Funding Provided by: Pomona College SURP
Writing Like a Scientist: Linguistic Differences Across Disciplines
Jun Park (2016); Student Collaborator(s): Charmaine Garzon (2016); Kajung Hong (2016); Madeleine DeMeules (2014); Danielle Holstein (2014); Mentor(s): Adam Pearson
Abstract: The present research examined linguistic differences among various disciplines in the two high-impact journals Proceedings of the National Academy of Sciences (PNAS) and Psychological Science. Abstracts from a total of 452 articles (PNAS, n=364; Psychological Science, n=88) from Cell Biology, Chemistry, Human Neuroscience, Physics, and Psychology were coded and processed using Linguistic Inquiry and Word Count (LIWC). The results revealed clear disparities between the “hard” sciences and the “soft” sciences. Psychology used significantly more tentative language (“maybe,” “should”) as well as more explanatory language such as quantifiers, adverbs, conjunctions, and exclusions. Additionally, Psychology used less punctuation and numerals when compared to the other disciplines. However no significant differences were found for word count or words per sentence (WPS).
Funding Provided by: Pomona College SURP; Oldenborg International Research and Travel Grant (DM)
When Do Past Choices Influence Future Decisions?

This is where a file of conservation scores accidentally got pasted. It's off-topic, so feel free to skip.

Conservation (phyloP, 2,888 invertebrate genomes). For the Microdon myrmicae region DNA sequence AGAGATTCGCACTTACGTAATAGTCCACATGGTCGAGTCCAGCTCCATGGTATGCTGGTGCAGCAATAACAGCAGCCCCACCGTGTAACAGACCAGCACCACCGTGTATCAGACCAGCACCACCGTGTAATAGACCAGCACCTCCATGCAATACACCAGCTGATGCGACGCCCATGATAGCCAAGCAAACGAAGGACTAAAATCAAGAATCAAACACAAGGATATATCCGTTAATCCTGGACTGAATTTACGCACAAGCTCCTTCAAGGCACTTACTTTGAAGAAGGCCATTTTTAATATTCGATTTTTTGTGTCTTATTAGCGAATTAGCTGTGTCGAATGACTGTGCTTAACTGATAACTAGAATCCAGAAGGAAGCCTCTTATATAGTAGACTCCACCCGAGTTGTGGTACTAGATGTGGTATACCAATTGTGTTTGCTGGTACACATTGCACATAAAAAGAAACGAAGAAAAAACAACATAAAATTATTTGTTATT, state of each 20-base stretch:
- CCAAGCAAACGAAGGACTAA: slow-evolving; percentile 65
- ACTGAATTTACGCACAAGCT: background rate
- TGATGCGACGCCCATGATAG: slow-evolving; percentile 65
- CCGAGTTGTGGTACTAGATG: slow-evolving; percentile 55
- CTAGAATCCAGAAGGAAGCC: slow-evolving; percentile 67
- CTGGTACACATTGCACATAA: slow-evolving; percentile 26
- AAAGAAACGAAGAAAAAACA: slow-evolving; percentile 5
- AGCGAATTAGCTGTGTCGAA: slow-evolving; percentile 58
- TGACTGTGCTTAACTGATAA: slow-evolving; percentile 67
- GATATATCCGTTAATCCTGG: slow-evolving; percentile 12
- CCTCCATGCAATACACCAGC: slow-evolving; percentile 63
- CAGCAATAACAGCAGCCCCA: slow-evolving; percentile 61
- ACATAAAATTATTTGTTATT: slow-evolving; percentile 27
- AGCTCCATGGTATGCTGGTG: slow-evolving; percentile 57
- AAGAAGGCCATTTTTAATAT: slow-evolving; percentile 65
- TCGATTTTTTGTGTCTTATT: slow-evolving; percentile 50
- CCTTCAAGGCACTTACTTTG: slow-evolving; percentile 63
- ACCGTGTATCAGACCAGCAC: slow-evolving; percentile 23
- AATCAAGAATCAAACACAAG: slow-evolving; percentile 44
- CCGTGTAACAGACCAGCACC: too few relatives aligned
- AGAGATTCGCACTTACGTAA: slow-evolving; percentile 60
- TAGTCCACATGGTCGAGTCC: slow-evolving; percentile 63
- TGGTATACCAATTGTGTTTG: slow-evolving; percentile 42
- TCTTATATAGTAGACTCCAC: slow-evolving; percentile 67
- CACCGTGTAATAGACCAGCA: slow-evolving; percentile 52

Angela Han (2016); Additional Collaborator(s): Craig R. M. McKenzie (UCSD -Rady School of Management and Psychology Department); Johannes Müller-Trede (UCSD -Rady School of Management); Mentor(s): Shlomi Sher
Abstract: Choice-induced preference occurs when past choice affects preferences. Cognitive dissonance theory claims people reduce psychological tension by devaluing rejected items and elevating selected ones. Self-perception theory asserts that people learn their preferences from observing their choices. Important methodological flaws have been identified in the traditional paradigm for studying choice-induced preference. In this study, we developed a new approach to overcome these flaws by influencing, instead of measuring, initial choices. In this study, we asked whether selecting/rejecting an item when part of an appealing/unappealing initial package would cause participants to select/reject that item in the future when seen alone. Participants were induced to initially choose/reject an item. In the first experiment, we used both risk aversion and expected value to guide choice, and we used risk alone in the second experiment. Later, participants chose directly between an item they had been guided to reject and one they had been guided to choose. When expected value was manipulated, subjects appeared to draw strong inferences from choice sets. However, in both experiments, guiding people to choose an item did not make them more likely to select it again in a later choice. Thus, although influencing initial choices circumvented previous methodological flaws, these influenced initial choices did not, ultimately, seem to affect final preferences.